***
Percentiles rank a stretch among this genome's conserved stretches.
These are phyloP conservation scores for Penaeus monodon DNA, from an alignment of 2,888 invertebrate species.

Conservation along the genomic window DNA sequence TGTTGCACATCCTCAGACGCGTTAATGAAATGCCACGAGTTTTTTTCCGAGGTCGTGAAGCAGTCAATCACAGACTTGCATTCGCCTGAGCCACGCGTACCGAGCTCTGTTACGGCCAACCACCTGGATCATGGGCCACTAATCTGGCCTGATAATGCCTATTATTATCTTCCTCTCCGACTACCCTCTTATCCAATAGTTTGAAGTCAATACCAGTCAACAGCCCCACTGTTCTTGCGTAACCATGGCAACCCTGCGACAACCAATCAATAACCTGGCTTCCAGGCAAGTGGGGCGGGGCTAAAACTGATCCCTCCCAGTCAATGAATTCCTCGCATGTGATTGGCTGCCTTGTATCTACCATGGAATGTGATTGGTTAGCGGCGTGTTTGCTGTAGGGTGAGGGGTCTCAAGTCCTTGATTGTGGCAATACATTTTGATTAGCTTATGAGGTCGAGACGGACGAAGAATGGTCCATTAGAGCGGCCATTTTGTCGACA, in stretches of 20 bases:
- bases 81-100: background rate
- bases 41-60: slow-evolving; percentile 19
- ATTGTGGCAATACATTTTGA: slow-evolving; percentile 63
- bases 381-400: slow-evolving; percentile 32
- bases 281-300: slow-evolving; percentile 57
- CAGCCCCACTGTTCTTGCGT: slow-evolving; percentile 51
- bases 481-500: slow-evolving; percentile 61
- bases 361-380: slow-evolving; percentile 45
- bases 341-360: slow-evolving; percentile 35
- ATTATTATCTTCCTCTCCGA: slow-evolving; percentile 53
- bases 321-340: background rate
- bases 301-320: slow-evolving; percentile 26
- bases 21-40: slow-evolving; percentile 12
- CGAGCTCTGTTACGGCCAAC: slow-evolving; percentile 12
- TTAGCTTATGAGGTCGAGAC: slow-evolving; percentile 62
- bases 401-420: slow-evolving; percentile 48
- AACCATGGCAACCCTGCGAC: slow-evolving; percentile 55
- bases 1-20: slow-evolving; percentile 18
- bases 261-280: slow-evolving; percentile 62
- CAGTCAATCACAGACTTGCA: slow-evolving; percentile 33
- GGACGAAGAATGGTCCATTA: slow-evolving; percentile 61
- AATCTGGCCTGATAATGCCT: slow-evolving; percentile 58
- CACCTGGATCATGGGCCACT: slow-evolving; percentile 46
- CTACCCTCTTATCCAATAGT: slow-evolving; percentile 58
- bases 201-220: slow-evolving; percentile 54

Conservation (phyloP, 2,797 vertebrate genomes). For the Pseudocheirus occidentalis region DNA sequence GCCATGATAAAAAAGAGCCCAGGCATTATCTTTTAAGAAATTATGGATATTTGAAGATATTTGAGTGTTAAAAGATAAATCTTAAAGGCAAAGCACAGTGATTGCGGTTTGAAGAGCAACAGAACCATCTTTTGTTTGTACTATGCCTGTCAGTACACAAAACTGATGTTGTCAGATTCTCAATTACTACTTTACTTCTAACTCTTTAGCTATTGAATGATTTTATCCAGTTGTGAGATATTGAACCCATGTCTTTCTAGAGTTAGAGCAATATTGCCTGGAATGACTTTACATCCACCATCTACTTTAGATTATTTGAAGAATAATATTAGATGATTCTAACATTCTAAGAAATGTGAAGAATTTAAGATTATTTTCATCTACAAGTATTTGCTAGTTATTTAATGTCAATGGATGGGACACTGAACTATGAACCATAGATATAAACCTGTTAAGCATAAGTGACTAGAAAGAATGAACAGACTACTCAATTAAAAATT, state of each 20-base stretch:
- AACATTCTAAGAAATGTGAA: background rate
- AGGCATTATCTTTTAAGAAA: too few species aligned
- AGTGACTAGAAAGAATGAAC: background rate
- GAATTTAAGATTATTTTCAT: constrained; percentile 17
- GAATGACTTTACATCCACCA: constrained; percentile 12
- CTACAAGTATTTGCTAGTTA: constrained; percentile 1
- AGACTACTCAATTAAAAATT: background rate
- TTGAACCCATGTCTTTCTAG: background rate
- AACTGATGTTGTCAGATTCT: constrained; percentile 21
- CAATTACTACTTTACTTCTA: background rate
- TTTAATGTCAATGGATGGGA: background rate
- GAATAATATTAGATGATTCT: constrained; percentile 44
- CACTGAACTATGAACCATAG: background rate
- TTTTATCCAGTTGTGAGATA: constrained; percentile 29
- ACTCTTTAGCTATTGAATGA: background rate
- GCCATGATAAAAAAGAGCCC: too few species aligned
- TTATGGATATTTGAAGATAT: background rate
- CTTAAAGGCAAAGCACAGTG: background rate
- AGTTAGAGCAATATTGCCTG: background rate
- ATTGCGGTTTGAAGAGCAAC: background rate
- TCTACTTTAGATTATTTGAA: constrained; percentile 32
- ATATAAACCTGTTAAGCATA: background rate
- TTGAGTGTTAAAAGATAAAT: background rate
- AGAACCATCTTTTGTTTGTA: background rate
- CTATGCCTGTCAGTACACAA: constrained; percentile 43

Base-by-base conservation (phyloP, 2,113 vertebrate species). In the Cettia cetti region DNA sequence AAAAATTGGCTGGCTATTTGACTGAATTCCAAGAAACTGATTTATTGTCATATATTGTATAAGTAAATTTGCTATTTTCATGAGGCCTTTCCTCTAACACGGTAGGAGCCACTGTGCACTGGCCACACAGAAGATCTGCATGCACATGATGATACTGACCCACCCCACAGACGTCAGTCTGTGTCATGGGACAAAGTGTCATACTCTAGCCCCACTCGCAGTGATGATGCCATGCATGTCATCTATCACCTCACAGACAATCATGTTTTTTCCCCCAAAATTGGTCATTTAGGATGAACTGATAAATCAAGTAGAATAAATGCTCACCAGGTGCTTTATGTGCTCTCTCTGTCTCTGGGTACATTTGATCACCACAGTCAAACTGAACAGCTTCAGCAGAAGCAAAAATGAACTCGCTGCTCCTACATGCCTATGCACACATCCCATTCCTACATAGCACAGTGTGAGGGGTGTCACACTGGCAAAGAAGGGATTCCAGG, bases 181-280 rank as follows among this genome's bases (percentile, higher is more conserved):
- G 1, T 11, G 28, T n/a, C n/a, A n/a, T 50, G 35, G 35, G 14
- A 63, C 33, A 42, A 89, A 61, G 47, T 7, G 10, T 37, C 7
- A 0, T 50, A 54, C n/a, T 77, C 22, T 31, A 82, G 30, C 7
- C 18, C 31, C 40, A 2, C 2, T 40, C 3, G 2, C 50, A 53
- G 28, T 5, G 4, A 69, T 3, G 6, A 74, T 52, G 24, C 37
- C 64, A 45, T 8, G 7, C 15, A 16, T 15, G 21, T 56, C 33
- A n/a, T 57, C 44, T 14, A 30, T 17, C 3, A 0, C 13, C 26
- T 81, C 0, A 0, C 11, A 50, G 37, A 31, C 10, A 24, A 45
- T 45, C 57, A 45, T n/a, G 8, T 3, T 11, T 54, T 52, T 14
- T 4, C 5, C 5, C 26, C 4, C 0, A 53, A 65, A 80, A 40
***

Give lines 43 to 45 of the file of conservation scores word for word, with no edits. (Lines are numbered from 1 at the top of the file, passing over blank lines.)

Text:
- TTTTATCCAGTTGTGAGATA: constrained; percentile 29
- ACTCTTTAGCTATTGAATGA: background rate
- GCCATGATAAAAAAGAGCCC: too few species aligned